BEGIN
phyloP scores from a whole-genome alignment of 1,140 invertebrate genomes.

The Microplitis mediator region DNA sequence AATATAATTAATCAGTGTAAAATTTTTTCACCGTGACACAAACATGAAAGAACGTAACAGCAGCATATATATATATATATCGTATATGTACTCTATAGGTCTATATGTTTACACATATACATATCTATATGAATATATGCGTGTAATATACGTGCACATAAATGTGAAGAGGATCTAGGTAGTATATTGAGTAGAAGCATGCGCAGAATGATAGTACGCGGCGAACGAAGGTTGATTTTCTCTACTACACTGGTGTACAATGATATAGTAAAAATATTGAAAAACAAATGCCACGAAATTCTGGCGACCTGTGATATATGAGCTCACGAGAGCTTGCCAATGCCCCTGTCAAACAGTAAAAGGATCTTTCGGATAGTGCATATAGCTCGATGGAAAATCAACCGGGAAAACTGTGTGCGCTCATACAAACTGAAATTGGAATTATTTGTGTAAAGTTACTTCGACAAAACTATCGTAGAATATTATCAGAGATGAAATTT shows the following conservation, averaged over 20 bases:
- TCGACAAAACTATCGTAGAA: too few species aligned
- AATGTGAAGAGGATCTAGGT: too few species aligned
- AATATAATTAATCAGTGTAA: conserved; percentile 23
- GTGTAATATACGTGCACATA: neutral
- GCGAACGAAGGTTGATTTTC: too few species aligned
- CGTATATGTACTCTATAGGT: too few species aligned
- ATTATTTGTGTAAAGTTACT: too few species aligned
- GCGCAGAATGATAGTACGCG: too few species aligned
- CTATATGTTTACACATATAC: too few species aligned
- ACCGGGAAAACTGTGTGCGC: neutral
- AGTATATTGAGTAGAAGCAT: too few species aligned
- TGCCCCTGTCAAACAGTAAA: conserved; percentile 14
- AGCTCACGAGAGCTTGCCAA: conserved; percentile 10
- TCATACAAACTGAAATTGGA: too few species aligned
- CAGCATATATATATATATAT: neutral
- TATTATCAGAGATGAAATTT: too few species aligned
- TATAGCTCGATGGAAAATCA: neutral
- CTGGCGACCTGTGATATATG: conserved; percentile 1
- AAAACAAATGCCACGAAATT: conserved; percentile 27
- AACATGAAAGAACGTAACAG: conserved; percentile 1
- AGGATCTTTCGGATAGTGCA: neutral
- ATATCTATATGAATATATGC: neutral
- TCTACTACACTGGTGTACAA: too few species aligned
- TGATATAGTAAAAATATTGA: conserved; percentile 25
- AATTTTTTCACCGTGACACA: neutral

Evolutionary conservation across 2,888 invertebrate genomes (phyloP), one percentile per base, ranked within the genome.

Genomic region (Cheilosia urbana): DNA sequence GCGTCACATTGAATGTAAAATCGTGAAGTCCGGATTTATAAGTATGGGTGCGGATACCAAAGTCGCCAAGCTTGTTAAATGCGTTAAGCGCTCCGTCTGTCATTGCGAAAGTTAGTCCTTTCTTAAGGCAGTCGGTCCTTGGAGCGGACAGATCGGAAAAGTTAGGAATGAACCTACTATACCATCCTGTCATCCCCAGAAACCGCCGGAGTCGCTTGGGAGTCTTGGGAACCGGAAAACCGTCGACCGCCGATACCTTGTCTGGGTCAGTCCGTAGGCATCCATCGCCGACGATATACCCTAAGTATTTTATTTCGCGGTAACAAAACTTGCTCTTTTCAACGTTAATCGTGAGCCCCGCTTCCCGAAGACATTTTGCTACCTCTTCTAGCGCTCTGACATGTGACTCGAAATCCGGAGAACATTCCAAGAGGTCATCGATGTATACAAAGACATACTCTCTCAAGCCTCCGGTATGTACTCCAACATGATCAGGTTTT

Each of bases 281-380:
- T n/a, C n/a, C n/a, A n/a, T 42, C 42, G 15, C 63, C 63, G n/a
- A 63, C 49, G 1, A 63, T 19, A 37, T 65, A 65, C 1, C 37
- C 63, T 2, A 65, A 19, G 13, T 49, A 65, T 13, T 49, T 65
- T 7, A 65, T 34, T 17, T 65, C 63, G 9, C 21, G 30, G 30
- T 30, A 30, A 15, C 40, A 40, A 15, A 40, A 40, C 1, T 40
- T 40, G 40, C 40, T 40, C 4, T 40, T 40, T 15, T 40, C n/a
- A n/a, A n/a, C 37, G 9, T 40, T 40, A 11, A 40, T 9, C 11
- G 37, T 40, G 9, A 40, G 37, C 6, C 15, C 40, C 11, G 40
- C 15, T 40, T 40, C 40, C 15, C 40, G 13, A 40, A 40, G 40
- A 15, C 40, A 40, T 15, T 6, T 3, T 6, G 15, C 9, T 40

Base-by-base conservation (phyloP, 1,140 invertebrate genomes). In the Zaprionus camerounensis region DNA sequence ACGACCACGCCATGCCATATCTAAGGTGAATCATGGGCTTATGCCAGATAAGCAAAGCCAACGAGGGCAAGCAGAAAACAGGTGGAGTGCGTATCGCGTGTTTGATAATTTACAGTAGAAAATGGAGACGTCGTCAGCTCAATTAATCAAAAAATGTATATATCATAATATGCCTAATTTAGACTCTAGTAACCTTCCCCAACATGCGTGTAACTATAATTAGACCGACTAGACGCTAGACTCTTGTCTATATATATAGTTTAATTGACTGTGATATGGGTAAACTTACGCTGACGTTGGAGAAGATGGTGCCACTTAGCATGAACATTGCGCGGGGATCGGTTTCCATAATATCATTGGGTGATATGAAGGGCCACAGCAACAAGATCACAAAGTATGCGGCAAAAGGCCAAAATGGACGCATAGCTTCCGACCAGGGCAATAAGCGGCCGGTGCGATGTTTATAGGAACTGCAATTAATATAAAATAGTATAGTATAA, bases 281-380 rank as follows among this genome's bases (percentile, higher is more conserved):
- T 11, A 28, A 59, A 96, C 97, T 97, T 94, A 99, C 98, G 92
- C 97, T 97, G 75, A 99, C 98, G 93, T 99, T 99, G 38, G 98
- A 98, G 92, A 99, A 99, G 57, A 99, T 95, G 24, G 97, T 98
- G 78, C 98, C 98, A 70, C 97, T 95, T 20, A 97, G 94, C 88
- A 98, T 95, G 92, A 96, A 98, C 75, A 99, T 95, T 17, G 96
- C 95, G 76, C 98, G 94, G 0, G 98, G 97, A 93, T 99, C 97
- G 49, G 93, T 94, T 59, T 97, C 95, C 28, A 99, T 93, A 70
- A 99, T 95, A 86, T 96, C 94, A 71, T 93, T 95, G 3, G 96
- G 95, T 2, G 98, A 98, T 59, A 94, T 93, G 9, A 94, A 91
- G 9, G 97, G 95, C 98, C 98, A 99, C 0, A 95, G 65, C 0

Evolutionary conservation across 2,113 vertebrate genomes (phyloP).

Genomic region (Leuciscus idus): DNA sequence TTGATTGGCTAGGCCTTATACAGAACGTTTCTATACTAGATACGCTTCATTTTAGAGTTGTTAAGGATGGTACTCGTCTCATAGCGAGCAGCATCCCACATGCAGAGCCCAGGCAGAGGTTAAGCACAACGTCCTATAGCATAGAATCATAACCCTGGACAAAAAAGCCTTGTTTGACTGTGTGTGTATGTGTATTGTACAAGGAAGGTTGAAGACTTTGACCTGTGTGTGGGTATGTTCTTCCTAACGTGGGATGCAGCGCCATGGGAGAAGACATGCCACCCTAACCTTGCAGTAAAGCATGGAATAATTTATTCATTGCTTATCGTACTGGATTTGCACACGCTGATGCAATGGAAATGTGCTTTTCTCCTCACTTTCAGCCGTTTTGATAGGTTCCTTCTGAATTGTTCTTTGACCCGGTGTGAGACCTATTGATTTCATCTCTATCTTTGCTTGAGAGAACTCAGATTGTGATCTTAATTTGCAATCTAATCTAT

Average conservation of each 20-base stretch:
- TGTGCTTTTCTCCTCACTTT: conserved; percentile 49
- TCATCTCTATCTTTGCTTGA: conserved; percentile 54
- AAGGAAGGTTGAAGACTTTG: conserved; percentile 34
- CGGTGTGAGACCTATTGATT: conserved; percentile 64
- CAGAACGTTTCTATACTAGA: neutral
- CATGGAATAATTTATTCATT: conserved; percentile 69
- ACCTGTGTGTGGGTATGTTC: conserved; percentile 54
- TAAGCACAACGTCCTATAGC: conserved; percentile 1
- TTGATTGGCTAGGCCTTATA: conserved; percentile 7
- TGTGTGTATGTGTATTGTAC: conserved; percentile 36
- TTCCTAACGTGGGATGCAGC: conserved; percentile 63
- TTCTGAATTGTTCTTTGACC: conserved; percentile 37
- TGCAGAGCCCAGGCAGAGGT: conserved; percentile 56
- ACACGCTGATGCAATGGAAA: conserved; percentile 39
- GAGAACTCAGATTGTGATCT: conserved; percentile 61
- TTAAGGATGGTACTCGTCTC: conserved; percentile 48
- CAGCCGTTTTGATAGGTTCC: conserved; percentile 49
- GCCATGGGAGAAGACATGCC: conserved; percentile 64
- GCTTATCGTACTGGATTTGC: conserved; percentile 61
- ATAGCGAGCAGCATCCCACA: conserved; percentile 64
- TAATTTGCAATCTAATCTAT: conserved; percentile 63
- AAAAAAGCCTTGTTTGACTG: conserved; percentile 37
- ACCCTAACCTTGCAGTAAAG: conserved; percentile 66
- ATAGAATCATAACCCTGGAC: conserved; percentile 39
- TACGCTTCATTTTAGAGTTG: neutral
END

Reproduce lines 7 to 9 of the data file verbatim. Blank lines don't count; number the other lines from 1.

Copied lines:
- GCGAACGAAGGTTGATTTTC: too few species aligned
- CGTATATGTACTCTATAGGT: too few species aligned
- ATTATTTGTGTAAAGTTACT: too few species aligned